The term “strike” means any strike or other concerted stoppage of work or slowdown by public employees.
As the flames of democratic revolution spread across the Middle East, from Tunisia to Egypt to Libya to Bahrain the forces of the far right seem to be seizing control across the Atlantic in the good old USA.
The billionaire Koch brothers are fueling the push to eliminate collective bargaining for public employee unions in Wisconsin. Republican governors and legislatures in Ohio and Indiana are following suit.
Too many workers, union and non-union, voted the Republican ticket and bought into the budget-cutting fever. Rather than demanding the benefits of unionized workers they supported stripping workers of benefits and bargaining rights.
In New York City the battle lines have been drawn, the Mayor has chosen unions, particularly the teachers union layoff seniority rights as the battleground.
As Fred Siegal and Sol Stern recount in the March issue of Commentary the masterful building of a mayoral legacy is fraying.
In his first two terms Bloomberg and teacher union president Randi Weingarten had a complex, special relationship that benefited both. Mayoral control in the first year and the renewal of the law in 2009 placed the school system in the domain of the Mayor coupled with a 43% increase in teacher salaries as well as pension improvements.
The Mayor and Michael Mulgrew, the new union president seemed to be continuing the relationship. A charter school expansion law and a performance-based teacher evaluation law resulted in $700 million in Race to the Top dollars and an agreement to end rubber rooms and speed up the discipline process followed.
The past is the past and the Mayor has chosen to confront the union, he has thrown down the gauntlet.
A new, complex bill establishing categories of teachers to be laid off, starting with U-rated teachers was introduced by John Flanagan the Republican leader of the Senate Education Committee. (see full text here)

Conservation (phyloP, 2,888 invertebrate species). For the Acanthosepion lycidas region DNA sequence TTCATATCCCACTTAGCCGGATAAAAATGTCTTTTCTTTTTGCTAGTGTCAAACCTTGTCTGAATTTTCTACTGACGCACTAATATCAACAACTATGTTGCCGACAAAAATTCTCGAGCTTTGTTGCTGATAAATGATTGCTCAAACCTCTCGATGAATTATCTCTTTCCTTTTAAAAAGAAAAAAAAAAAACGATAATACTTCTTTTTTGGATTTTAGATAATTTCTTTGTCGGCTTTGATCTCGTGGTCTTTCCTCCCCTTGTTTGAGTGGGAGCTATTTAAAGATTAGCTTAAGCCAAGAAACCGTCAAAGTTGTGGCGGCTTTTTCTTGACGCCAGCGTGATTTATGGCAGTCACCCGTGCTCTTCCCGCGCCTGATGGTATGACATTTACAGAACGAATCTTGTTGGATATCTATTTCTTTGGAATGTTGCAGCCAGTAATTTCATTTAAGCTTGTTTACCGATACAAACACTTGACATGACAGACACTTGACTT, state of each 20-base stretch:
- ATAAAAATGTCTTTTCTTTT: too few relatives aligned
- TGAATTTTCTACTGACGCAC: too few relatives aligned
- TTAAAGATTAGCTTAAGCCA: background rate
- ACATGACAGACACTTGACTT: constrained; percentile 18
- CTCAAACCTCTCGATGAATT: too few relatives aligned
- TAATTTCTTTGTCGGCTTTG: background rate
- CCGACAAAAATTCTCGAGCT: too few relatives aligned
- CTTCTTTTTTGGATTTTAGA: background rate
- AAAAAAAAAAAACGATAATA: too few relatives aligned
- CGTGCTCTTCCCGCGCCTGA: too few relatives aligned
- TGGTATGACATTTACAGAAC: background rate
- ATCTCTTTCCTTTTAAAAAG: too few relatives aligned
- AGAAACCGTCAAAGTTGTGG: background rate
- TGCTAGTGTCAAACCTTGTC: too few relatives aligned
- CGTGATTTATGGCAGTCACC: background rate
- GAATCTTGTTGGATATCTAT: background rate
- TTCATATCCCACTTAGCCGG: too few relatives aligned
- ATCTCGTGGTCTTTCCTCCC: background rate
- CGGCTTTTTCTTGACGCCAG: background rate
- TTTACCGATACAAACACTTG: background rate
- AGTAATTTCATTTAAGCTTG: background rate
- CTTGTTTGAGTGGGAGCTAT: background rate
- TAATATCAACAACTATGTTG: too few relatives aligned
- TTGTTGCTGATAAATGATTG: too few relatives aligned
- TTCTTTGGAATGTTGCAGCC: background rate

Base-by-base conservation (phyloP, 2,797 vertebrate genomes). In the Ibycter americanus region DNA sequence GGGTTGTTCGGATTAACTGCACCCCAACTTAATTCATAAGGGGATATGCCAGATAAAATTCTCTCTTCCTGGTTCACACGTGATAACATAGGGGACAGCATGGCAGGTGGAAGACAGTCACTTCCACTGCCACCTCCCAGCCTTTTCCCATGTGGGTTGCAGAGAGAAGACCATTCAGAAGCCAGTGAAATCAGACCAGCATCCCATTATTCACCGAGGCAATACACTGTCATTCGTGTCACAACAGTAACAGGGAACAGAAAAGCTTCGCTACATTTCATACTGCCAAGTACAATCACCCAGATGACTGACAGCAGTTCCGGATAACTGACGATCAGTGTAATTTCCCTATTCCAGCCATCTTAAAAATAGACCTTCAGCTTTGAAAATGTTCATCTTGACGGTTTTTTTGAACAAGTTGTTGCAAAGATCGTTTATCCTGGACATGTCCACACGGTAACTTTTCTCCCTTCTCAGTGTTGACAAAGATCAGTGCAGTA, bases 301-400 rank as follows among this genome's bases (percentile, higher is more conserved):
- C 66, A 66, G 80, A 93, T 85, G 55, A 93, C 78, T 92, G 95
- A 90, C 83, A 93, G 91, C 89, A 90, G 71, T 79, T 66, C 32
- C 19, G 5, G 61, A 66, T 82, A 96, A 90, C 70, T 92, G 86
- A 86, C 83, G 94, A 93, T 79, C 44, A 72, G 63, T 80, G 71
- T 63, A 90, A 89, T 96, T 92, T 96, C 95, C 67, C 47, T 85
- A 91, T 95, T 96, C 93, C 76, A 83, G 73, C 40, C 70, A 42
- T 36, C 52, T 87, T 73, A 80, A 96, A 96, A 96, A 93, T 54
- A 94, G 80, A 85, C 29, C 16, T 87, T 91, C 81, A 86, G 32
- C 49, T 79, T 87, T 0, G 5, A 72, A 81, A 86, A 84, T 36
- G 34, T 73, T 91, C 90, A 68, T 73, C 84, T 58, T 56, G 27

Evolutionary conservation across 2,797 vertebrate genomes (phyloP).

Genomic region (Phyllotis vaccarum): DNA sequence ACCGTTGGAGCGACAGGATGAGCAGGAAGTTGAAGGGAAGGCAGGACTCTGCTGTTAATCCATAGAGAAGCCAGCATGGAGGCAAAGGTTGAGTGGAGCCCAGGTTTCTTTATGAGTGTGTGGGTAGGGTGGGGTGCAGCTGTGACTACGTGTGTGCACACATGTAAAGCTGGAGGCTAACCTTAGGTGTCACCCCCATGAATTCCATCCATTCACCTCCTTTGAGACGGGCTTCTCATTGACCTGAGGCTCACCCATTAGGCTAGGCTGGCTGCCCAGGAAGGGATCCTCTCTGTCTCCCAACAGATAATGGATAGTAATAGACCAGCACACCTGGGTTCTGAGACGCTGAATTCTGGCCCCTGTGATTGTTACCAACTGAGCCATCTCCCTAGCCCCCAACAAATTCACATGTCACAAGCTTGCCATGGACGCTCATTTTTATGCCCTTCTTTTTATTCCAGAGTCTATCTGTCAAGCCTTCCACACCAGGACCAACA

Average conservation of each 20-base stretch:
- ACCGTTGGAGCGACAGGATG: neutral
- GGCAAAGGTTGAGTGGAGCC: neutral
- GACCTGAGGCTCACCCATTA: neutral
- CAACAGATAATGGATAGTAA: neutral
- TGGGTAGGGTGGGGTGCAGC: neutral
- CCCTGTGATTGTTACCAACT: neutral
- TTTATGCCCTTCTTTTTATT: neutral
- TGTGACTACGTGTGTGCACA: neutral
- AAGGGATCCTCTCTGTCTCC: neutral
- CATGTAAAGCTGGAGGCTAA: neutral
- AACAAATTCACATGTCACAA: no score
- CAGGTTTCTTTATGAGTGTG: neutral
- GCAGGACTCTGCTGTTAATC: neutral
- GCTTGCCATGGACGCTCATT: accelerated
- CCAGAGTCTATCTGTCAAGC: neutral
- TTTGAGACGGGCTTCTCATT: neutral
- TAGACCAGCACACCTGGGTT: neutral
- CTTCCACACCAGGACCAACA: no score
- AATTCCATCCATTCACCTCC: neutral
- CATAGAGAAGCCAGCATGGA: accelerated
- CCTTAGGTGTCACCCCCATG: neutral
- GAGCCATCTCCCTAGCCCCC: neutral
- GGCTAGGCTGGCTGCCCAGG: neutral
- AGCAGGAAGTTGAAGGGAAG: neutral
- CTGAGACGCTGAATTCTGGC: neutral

Flanagan, endorsed by NYSUT, the State teacher organization has been strongly supportive of teachers, however, the UFT opposed and defeated a 30 year Republican incumbent, but, the Democrats failed to gain control of the Senate. In the world of politics winning and losing have consequences.
In his February 17th 2012 budget speech the Mayor presaged 4,666 teacher layoffs. The Governor shot back that teacher layoffs were not necessary.
The clock ticks.
The State budget will probably be on time, about April 1, the City budget is due by June 30.
Whether or not the State and City budgets will require layoffs is totally in the hands of the Mayor.
Will the threat of layoffs result in the legislature and the Governor accepting the Bloomberg teacher layoff plan?
Is there room for “a deal,” some change in the “last in, first out” law in exchange for a no layoff pledge?
If the Mayor loses in Albany will he “punish” the union (and the City) by laying off thousands of teachers?
If a deal is to be made who will broker the deal?
Will the Governor risk his prestige by involving himself in the mire of labor negotiations? Can Arne Duncan reach out from DC to bring the parties together? Do Randi Weingarten and Mike Bloomberg still have that “special relationship?”
If the new law passes, and court challenges fail, is this a strike issue for the union?
The union has been battling the Mayor and his surrogates for over a year. Last year the courts threw out the closing of 19 schools, a major embarrassment for the Mayor. This year rallies, demonstrations and TV ads have been directed at the administration. The anger of union members is displayed at the monthly union delegate meetings and in the union newspaper. Will the anger and frustration bubble into a demand for teachers to take to the streets?
On the Republican side a cavalry charge of contenders jockey for the presidential nomination, all anti-labor, anti-public employee. On the Democratic side “school reformers” cozy up to the right wing anti-union crowd. The last mayor to try and build his reputation on the backs of teachers was John Lindsay, a forty-day teacher strike ripped apart the city and doomed Lindsay’s presidential ambition. Have times changed?
Are the union demonstrations in Wisconsin and elsewhere the beginning of a labor revival? Or, the death knell of public employee unions?
As the Middle East is teaching us highly emotional issues are difficult to predict and to control.
When you toss a stone into a pool of feces you never know who’ll get splashed.